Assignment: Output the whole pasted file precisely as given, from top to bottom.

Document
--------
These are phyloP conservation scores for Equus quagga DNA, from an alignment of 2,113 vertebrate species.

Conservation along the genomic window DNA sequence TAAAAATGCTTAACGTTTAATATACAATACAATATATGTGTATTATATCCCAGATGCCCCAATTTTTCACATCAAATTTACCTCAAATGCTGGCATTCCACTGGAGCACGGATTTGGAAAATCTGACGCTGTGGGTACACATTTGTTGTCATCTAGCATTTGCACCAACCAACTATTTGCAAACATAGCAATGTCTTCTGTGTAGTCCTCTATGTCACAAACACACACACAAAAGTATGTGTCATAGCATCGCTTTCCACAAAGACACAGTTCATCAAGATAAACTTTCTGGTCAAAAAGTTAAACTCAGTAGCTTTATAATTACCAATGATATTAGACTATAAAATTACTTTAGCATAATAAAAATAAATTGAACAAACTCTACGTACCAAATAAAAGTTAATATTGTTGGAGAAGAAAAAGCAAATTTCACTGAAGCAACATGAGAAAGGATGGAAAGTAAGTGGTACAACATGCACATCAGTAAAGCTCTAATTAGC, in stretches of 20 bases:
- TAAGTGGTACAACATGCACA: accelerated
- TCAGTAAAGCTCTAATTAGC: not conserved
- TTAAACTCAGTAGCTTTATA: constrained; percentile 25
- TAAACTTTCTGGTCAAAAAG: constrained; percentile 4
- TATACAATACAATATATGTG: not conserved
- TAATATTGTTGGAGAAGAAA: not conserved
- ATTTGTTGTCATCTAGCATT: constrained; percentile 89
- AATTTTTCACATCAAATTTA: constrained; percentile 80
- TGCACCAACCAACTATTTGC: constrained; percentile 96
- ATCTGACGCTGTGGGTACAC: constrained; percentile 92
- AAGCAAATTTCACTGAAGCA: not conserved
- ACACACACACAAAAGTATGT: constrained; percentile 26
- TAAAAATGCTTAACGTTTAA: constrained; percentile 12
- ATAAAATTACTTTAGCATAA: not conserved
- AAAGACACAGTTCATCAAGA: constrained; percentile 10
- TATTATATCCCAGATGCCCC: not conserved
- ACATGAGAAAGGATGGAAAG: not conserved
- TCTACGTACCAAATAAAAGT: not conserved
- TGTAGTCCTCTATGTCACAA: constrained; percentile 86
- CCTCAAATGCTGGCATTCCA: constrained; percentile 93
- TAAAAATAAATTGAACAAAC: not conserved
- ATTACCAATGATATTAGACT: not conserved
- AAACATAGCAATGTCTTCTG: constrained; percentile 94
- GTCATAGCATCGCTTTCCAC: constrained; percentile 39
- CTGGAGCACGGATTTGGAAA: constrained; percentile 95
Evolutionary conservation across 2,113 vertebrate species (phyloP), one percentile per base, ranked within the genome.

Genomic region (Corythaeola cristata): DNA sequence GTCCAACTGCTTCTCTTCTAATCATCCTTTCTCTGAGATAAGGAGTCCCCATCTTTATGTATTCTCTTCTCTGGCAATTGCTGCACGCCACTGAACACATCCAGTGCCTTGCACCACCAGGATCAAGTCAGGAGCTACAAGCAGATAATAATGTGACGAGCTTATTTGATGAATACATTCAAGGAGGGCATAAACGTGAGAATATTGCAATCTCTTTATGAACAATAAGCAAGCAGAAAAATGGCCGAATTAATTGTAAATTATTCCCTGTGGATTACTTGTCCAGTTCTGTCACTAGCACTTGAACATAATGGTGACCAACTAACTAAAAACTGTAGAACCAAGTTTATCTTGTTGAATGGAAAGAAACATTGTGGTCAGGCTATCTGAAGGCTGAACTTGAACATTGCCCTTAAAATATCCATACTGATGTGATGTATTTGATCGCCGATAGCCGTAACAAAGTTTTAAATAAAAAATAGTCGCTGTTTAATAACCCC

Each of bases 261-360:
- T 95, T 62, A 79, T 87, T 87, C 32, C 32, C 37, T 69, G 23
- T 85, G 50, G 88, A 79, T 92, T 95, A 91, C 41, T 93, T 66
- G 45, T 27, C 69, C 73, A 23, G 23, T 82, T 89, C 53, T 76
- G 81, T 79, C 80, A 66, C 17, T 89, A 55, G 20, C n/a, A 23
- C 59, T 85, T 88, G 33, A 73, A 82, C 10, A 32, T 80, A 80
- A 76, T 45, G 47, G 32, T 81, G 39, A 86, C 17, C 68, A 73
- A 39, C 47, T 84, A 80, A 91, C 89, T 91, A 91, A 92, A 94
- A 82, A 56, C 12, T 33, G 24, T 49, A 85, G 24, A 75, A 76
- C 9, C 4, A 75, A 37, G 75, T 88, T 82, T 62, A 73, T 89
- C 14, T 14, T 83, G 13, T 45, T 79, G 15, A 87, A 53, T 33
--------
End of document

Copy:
These are phyloP conservation scores for Equus quagga DNA, from an alignment of 2,113 vertebrate species.

Conservation along the genomic window DNA sequence TAAAAATGCTTAACGTTTAATATACAATACAATATATGTGTATTATATCCCAGATGCCCCAATTTTTCACATCAAATTTACCTCAAATGCTGGCATTCCACTGGAGCACGGATTTGGAAAATCTGACGCTGTGGGTACACATTTGTTGTCATCTAGCATTTGCACCAACCAACTATTTGCAAACATAGCAATGTCTTCTGTGTAGTCCTCTATGTCACAAACACACACACAAAAGTATGTGTCATAGCATCGCTTTCCACAAAGACACAGTTCATCAAGATAAACTTTCTGGTCAAAAAGTTAAACTCAGTAGCTTTATAATTACCAATGATATTAGACTATAAAATTACTTTAGCATAATAAAAATAAATTGAACAAACTCTACGTACCAAATAAAAGTTAATATTGTTGGAGAAGAAAAAGCAAATTTCACTGAAGCAACATGAGAAAGGATGGAAAGTAAGTGGTACAACATGCACATCAGTAAAGCTCTAATTAGC, in stretches of 20 bases:
- TAAGTGGTACAACATGCACA: accelerated
- TCAGTAAAGCTCTAATTAGC: not conserved
- TTAAACTCAGTAGCTTTATA: constrained; percentile 25
- TAAACTTTCTGGTCAAAAAG: constrained; percentile 4
- TATACAATACAATATATGTG: not conserved
- TAATATTGTTGGAGAAGAAA: not conserved
- ATTTGTTGTCATCTAGCATT: constrained; percentile 89
- AATTTTTCACATCAAATTTA: constrained; percentile 80
- TGCACCAACCAACTATTTGC: constrained; percentile 96
- ATCTGACGCTGTGGGTACAC: constrained; percentile 92
- AAGCAAATTTCACTGAAGCA: not conserved
- ACACACACACAAAAGTATGT: constrained; percentile 26
- TAAAAATGCTTAACGTTTAA: constrained; percentile 12
- ATAAAATTACTTTAGCATAA: not conserved
- AAAGACACAGTTCATCAAGA: constrained; percentile 10
- TATTATATCCCAGATGCCCC: not conserved
- ACATGAGAAAGGATGGAAAG: not conserved
- TCTACGTACCAAATAAAAGT: not conserved
- TGTAGTCCTCTATGTCACAA: constrained; percentile 86
- CCTCAAATGCTGGCATTCCA: constrained; percentile 93
- TAAAAATAAATTGAACAAAC: not conserved
- ATTACCAATGATATTAGACT: not conserved
- AAACATAGCAATGTCTTCTG: constrained; percentile 94
- GTCATAGCATCGCTTTCCAC: constrained; percentile 39
- CTGGAGCACGGATTTGGAAA: constrained; percentile 95
Evolutionary conservation across 2,113 vertebrate species (phyloP), one percentile per base, ranked within the genome.

Genomic region (Corythaeola cristata): DNA sequence GTCCAACTGCTTCTCTTCTAATCATCCTTTCTCTGAGATAAGGAGTCCCCATCTTTATGTATTCTCTTCTCTGGCAATTGCTGCACGCCACTGAACACATCCAGTGCCTTGCACCACCAGGATCAAGTCAGGAGCTACAAGCAGATAATAATGTGACGAGCTTATTTGATGAATACATTCAAGGAGGGCATAAACGTGAGAATATTGCAATCTCTTTATGAACAATAAGCAAGCAGAAAAATGGCCGAATTAATTGTAAATTATTCCCTGTGGATTACTTGTCCAGTTCTGTCACTAGCACTTGAACATAATGGTGACCAACTAACTAAAAACTGTAGAACCAAGTTTATCTTGTTGAATGGAAAGAAACATTGTGGTCAGGCTATCTGAAGGCTGAACTTGAACATTGCCCTTAAAATATCCATACTGATGTGATGTATTTGATCGCCGATAGCCGTAACAAAGTTTTAAATAAAAAATAGTCGCTGTTTAATAACCCC

Each of bases 261-360:
- T 95, T 62, A 79, T 87, T 87, C 32, C 32, C 37, T 69, G 23
- T 85, G 50, G 88, A 79, T 92, T 95, A 91, C 41, T 93, T 66
- G 45, T 27, C 69, C 73, A 23, G 23, T 82, T 89, C 53, T 76
- G 81, T 79, C 80, A 66, C 17, T 89, A 55, G 20, C n/a, A 23
- C 59, T 85, T 88, G 33, A 73, A 82, C 10, A 32, T 80, A 80
- A 76, T 45, G 47, G 32, T 81, G 39, A 86, C 17, C 68, A 73
- A 39, C 47, T 84, A 80, A 91, C 89, T 91, A 91, A 92, A 94
- A 82, A 56, C 12, T 33, G 24, T 49, A 85, G 24, A 75, A 76
- C 9, C 4, A 75, A 37, G 75, T 88, T 82, T 62, A 73, T 89
- C 14, T 14, T 83, G 13, T 45, T 79, G 15, A 87, A 53, T 33